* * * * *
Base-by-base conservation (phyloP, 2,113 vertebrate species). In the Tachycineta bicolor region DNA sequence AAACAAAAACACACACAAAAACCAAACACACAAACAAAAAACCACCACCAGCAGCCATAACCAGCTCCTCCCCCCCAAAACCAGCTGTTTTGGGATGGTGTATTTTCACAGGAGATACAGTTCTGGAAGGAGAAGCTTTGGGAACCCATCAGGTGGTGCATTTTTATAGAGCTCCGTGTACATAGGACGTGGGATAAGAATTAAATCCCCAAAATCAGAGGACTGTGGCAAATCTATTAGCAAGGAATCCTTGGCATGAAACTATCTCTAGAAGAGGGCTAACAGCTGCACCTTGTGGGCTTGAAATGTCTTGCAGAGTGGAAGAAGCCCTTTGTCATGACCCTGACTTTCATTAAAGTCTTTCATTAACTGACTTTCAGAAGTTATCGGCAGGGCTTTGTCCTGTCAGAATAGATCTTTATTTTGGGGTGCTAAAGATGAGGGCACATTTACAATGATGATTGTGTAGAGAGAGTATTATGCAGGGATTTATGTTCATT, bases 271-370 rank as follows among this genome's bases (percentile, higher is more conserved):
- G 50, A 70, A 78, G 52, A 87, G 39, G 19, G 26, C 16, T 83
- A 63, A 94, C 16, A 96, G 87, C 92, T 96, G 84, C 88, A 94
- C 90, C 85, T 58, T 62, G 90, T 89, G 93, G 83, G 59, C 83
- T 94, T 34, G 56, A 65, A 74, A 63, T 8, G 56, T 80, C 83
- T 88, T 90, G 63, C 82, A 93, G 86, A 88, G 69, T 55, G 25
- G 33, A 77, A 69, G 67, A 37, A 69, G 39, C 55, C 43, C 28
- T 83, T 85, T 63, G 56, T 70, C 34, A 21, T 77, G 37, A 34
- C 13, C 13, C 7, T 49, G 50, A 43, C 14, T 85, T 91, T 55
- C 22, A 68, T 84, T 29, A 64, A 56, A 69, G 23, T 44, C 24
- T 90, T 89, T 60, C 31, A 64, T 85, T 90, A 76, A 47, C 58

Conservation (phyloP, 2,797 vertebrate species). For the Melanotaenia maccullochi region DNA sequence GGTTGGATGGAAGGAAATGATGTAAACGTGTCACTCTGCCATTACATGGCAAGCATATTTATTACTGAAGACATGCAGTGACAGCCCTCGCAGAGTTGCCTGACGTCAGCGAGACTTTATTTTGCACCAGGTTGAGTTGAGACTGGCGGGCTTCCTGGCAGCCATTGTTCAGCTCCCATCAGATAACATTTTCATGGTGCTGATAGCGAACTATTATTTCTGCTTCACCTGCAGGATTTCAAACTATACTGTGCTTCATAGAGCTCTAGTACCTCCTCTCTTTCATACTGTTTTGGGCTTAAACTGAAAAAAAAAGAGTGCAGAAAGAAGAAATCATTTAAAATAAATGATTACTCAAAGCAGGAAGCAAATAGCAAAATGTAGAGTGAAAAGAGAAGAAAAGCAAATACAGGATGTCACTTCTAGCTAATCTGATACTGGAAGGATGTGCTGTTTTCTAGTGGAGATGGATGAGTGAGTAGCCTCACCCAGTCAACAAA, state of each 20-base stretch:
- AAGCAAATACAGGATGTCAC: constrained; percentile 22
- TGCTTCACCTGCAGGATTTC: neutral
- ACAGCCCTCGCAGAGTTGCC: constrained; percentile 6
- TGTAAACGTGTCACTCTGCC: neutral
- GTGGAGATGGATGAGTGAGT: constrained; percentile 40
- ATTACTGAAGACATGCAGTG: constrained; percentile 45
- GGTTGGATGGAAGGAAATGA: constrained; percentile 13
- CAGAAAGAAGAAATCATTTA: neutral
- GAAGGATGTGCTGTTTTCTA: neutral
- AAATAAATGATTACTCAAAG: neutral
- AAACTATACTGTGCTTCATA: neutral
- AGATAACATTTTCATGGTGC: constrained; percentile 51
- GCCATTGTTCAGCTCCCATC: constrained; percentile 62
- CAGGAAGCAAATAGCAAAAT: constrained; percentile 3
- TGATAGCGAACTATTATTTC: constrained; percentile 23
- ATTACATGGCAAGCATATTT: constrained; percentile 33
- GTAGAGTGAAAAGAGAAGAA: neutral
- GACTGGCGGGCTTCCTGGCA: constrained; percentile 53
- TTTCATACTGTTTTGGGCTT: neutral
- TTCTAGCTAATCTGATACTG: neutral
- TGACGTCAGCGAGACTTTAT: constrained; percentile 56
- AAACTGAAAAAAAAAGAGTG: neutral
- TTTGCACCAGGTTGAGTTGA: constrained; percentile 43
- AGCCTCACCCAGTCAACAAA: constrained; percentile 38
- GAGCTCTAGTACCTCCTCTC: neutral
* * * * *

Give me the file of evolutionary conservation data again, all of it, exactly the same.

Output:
Base-by-base conservation (phyloP, 2,113 vertebrate species). In the Tachycineta bicolor region DNA sequence AAACAAAAACACACACAAAAACCAAACACACAAACAAAAAACCACCACCAGCAGCCATAACCAGCTCCTCCCCCCCAAAACCAGCTGTTTTGGGATGGTGTATTTTCACAGGAGATACAGTTCTGGAAGGAGAAGCTTTGGGAACCCATCAGGTGGTGCATTTTTATAGAGCTCCGTGTACATAGGACGTGGGATAAGAATTAAATCCCCAAAATCAGAGGACTGTGGCAAATCTATTAGCAAGGAATCCTTGGCATGAAACTATCTCTAGAAGAGGGCTAACAGCTGCACCTTGTGGGCTTGAAATGTCTTGCAGAGTGGAAGAAGCCCTTTGTCATGACCCTGACTTTCATTAAAGTCTTTCATTAACTGACTTTCAGAAGTTATCGGCAGGGCTTTGTCCTGTCAGAATAGATCTTTATTTTGGGGTGCTAAAGATGAGGGCACATTTACAATGATGATTGTGTAGAGAGAGTATTATGCAGGGATTTATGTTCATT, bases 271-370 rank as follows among this genome's bases (percentile, higher is more conserved):
- G 50, A 70, A 78, G 52, A 87, G 39, G 19, G 26, C 16, T 83
- A 63, A 94, C 16, A 96, G 87, C 92, T 96, G 84, C 88, A 94
- C 90, C 85, T 58, T 62, G 90, T 89, G 93, G 83, G 59, C 83
- T 94, T 34, G 56, A 65, A 74, A 63, T 8, G 56, T 80, C 83
- T 88, T 90, G 63, C 82, A 93, G 86, A 88, G 69, T 55, G 25
- G 33, A 77, A 69, G 67, A 37, A 69, G 39, C 55, C 43, C 28
- T 83, T 85, T 63, G 56, T 70, C 34, A 21, T 77, G 37, A 34
- C 13, C 13, C 7, T 49, G 50, A 43, C 14, T 85, T 91, T 55
- C 22, A 68, T 84, T 29, A 64, A 56, A 69, G 23, T 44, C 24
- T 90, T 89, T 60, C 31, A 64, T 85, T 90, A 76, A 47, C 58

Conservation (phyloP, 2,797 vertebrate species). For the Melanotaenia maccullochi region DNA sequence GGTTGGATGGAAGGAAATGATGTAAACGTGTCACTCTGCCATTACATGGCAAGCATATTTATTACTGAAGACATGCAGTGACAGCCCTCGCAGAGTTGCCTGACGTCAGCGAGACTTTATTTTGCACCAGGTTGAGTTGAGACTGGCGGGCTTCCTGGCAGCCATTGTTCAGCTCCCATCAGATAACATTTTCATGGTGCTGATAGCGAACTATTATTTCTGCTTCACCTGCAGGATTTCAAACTATACTGTGCTTCATAGAGCTCTAGTACCTCCTCTCTTTCATACTGTTTTGGGCTTAAACTGAAAAAAAAAGAGTGCAGAAAGAAGAAATCATTTAAAATAAATGATTACTCAAAGCAGGAAGCAAATAGCAAAATGTAGAGTGAAAAGAGAAGAAAAGCAAATACAGGATGTCACTTCTAGCTAATCTGATACTGGAAGGATGTGCTGTTTTCTAGTGGAGATGGATGAGTGAGTAGCCTCACCCAGTCAACAAA, state of each 20-base stretch:
- AAGCAAATACAGGATGTCAC: constrained; percentile 22
- TGCTTCACCTGCAGGATTTC: neutral
- ACAGCCCTCGCAGAGTTGCC: constrained; percentile 6
- TGTAAACGTGTCACTCTGCC: neutral
- GTGGAGATGGATGAGTGAGT: constrained; percentile 40
- ATTACTGAAGACATGCAGTG: constrained; percentile 45
- GGTTGGATGGAAGGAAATGA: constrained; percentile 13
- CAGAAAGAAGAAATCATTTA: neutral
- GAAGGATGTGCTGTTTTCTA: neutral
- AAATAAATGATTACTCAAAG: neutral
- AAACTATACTGTGCTTCATA: neutral
- AGATAACATTTTCATGGTGC: constrained; percentile 51
- GCCATTGTTCAGCTCCCATC: constrained; percentile 62
- CAGGAAGCAAATAGCAAAAT: constrained; percentile 3
- TGATAGCGAACTATTATTTC: constrained; percentile 23
- ATTACATGGCAAGCATATTT: constrained; percentile 33
- GTAGAGTGAAAAGAGAAGAA: neutral
- GACTGGCGGGCTTCCTGGCA: constrained; percentile 53
- TTTCATACTGTTTTGGGCTT: neutral
- TTCTAGCTAATCTGATACTG: neutral
- TGACGTCAGCGAGACTTTAT: constrained; percentile 56
- AAACTGAAAAAAAAAGAGTG: neutral
- TTTGCACCAGGTTGAGTTGA: constrained; percentile 43
- AGCCTCACCCAGTCAACAAA: constrained; percentile 38
- GAGCTCTAGTACCTCCTCTC: neutral